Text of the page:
f=(2p+1)n±k where k≠0 and said carrier frequencies in the other of said bands are chosen to satisfy the equation:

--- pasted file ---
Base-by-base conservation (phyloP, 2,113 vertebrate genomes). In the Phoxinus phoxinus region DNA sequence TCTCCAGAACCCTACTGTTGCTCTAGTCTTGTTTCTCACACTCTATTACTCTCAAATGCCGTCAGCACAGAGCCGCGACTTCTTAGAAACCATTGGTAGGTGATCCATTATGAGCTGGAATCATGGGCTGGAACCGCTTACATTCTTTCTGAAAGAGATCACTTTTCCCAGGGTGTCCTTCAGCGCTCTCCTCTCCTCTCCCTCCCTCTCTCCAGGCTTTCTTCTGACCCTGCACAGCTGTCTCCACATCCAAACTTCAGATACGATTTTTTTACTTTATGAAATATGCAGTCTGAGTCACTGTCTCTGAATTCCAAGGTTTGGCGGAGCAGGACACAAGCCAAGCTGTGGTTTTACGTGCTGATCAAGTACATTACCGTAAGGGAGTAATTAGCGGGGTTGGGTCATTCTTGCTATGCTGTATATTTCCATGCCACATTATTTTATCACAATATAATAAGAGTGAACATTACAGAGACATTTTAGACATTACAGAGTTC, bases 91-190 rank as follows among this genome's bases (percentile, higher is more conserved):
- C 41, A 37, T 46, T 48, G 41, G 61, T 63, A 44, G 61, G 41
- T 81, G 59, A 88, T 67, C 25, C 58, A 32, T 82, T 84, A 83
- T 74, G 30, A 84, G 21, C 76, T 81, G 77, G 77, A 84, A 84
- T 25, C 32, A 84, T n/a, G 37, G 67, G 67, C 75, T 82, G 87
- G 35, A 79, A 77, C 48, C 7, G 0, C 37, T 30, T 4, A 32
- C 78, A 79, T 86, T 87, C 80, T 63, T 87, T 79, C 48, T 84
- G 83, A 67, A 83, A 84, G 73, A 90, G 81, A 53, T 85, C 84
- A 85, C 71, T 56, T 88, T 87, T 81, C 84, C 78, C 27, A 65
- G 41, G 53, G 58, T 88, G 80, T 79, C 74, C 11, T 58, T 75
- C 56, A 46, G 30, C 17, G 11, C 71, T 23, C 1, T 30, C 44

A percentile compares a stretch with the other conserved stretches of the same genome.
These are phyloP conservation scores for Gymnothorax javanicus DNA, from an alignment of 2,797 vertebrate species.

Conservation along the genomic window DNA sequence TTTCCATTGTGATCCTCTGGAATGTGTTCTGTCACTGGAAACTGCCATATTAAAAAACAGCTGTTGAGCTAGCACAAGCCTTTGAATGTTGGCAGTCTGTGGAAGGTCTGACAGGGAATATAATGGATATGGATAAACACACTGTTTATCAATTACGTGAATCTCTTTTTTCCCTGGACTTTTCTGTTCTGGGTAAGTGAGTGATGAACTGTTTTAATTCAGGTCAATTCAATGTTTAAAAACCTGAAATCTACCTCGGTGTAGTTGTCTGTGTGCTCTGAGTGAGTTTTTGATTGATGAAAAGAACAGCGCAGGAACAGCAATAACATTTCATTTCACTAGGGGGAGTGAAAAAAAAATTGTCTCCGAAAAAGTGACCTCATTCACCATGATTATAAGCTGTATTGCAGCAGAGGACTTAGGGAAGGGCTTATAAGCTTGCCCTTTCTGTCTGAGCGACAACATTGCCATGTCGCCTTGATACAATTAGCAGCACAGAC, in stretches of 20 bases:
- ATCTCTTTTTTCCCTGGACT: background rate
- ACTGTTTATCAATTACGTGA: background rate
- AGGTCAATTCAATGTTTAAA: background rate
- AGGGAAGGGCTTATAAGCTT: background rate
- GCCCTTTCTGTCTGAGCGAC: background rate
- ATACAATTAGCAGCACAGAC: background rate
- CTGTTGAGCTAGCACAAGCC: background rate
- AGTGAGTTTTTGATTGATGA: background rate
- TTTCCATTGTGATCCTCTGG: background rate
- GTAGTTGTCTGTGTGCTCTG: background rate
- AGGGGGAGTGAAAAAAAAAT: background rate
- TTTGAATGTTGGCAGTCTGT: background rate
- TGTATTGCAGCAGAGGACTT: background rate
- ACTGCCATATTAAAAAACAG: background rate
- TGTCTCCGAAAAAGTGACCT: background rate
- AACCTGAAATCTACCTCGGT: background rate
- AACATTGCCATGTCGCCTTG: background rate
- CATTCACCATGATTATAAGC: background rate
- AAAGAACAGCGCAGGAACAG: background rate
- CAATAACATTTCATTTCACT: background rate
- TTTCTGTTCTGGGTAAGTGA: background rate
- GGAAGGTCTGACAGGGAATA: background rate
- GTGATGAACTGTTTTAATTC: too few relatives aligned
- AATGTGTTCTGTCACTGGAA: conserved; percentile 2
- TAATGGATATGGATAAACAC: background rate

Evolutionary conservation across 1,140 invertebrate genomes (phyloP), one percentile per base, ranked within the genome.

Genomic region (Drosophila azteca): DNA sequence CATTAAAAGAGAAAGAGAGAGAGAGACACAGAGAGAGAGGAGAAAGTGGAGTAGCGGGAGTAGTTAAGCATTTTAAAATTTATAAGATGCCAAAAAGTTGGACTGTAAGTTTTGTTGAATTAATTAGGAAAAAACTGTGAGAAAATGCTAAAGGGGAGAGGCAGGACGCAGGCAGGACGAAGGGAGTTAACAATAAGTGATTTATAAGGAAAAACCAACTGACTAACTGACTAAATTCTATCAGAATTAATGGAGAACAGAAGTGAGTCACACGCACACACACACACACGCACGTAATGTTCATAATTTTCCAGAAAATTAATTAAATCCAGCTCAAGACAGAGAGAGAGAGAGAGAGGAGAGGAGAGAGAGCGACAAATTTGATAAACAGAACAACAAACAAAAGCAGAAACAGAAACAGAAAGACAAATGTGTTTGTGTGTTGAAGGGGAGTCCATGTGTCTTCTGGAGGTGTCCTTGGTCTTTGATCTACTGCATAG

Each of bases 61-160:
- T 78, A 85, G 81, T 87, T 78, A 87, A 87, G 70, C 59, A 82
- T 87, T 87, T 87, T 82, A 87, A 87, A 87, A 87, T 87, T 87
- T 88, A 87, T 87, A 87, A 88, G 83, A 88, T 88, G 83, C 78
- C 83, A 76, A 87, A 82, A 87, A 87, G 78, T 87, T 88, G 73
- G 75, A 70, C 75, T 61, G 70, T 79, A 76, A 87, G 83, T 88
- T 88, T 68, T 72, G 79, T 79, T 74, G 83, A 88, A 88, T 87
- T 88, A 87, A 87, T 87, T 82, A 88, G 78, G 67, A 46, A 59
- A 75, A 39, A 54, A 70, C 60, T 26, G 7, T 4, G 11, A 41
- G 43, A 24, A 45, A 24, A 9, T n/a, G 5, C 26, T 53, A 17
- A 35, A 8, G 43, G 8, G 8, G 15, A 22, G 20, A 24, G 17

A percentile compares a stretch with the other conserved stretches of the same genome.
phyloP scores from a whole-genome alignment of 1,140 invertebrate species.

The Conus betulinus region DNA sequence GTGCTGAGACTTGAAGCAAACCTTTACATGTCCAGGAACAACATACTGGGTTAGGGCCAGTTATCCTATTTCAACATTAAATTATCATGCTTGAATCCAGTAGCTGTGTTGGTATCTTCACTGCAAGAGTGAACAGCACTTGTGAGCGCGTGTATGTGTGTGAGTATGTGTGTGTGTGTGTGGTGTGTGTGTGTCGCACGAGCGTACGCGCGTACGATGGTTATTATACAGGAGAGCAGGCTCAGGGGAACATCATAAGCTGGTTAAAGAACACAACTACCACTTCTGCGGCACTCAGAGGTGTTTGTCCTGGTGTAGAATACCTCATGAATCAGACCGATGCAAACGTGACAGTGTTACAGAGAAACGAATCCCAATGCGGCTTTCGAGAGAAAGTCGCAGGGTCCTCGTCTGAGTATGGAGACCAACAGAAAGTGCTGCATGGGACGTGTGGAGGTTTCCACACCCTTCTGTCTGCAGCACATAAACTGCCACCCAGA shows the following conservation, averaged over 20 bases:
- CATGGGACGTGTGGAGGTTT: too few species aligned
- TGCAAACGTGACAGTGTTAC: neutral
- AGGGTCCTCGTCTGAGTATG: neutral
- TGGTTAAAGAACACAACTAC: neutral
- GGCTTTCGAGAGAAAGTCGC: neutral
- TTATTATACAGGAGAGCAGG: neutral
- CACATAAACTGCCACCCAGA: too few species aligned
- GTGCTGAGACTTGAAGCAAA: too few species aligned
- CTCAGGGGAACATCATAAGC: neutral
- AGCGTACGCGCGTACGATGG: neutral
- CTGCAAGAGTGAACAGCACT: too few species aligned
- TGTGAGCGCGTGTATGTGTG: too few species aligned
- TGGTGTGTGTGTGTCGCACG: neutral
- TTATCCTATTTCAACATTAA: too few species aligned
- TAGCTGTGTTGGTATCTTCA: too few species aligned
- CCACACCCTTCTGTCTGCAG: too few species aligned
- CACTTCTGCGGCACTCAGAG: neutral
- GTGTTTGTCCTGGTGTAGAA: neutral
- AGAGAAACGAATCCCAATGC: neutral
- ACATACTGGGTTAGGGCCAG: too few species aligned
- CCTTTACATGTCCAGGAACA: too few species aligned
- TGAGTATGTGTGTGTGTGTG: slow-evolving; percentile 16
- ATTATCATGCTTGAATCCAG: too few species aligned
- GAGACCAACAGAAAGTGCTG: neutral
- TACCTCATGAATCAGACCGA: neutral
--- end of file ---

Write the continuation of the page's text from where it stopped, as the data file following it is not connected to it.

f=(2p+1)n in order to reduce or eliminate any disturbances due to second order composite distortion without it being necessary to consider either the ratio of the bandwidth n and the width of said channels or the capacity of the transmission system. Other objects and features of the present invention will emerge from the following description of embodiments of the invention given with reference to the appended drawings. FIG. 1 is a block diagram of a video cable network showing one application of the present invention. FIG. 2 is a block diagram of the modulation equipment used in a network of the type shown in FIG. 1 to generate modulated signals transmitted over the network. FIG. 3 is a diagram showing a typical frequency plan obtained by application of the present invention and usable when the modulated signals are television signals transmitted by vestigial sideband amplitude modulation and the frequency allocation must conform to the L standard. FIG. 4 is a diagram showing a typical frequency plan obtained by application of the present invention and usable when the modulated signals are television signals transmitted by vestigial sideband amplitude modulation and the frequency allocation must conform to the B, G, H, I standard. FIG. 5 is a diagram showing a typical frequency plan obtained by application of the present invention and usable when the modulated signals are television signals transmitted by vestigial sideband amplitude modulation and the frequency allocation must conform to the M standard. The invention will be specifically described hereinafter in the context of its application to video cable networks where carrier frequency allocation is subject to two kinds of standards. Under a first kind of standard (in force in Europe) the frequency band including the allocatable carrier frequencies is divided into a lower band in the VHF band and an upper band in the UHF band. The frequencies that can be allocated in the UHF band run from 471.25 MHz through 839.25 MHz in steps of 8 MHz. The frequencies that can be allocated in the VHF band run in France from 120 MHz through 288 MHz in steps of 8 MHz and in countries other than France from 303.25 MHz through 455.25 MHz in steps of 8 MHz. Under a second kind of standard (in force in North America and Japan) the frequency band including the allocatable carrier frequencies is in the VHF band and the allocatable frequencies run from 55.25 MHz through 643.25 MHz in steps of 6 MHz. The first kind of standard covers B, G, H and I standard systems in European countries other than France and the L standard system in France. The second kind of standard covers M standard systems. FIG. 1 is a diagrammatic representation of a video cable network to which the present invention may be applied. FIG. 1 shows a network operating center 1 comprising: a network head end 11 which can receive television programs from a satellite (A), over a microwave link (B) or via a digital highway (C) and which demodulates the signals received in the base band, modulation equipment 12 providing modulated signals by modulating various carriers using the various base band signals obtained, and electrical-to-optical conversion equipment 13 for converting electrical signals obtained at the output of the modulation equipment 12 into optical signals and amplifying the resulting optical signals by means of one or more doped fiber optical amplifiers. The optical signals obtained at the output of the operating center 1 are routed over transport optical links 2 (only one of which is shown in FIG. 1) to distribution centers 3 (only one of which is shown in FIG. 1). The distribution center 3 distributes the optical signals received from the operating center to N user equipments 4 over N distribution optical links 4' forming a distribution network. The distribution center also amplifies the optical signals received and sent. The modulation equipment 12 shown in FIG. 2 essentially comprises a battery of modulators (the number of modulators is equal to the maximum number of television channels that can be transmitted over the network) the outputs of which are connected to a common coaxial line via coupling means. This equipment comprises: a first battery of up to 40 modulators dedicated to TV programs and organized into five sets 121 each of eight modulators 122 the outputs of which are coupled to a common coaxial line through a coupler 123, the outputs of four sets 121 being coupled to a common coaxial line by a coupler 124, and a second battery of up to 30 modulators dedicated to high fidelity programs and comprising a set of 30 modulators 125 whose outputs are coupled to a common coaxial line by a coupler 126. The output of the coupler 126 and the output of that of the five sets 121 which is not connected to the coupler 124 are coupled to a common coaxial line by a coupler 127 via respective attenuators 128 and 129. The outputs of the couplers 124 and 127 are coupled to a common coaxial line by a coupler 130 whose output constitutes the output of the modulation equipment. The basic idea for a process of allocating carrier frequencies without regard to second order composite beat frequencies for television channels with a nominal bandwidth of n MHz is to allocate to those channels carrier frequencies which are odd multiples of n MHz. The carrier frequencies are then defined by the equation: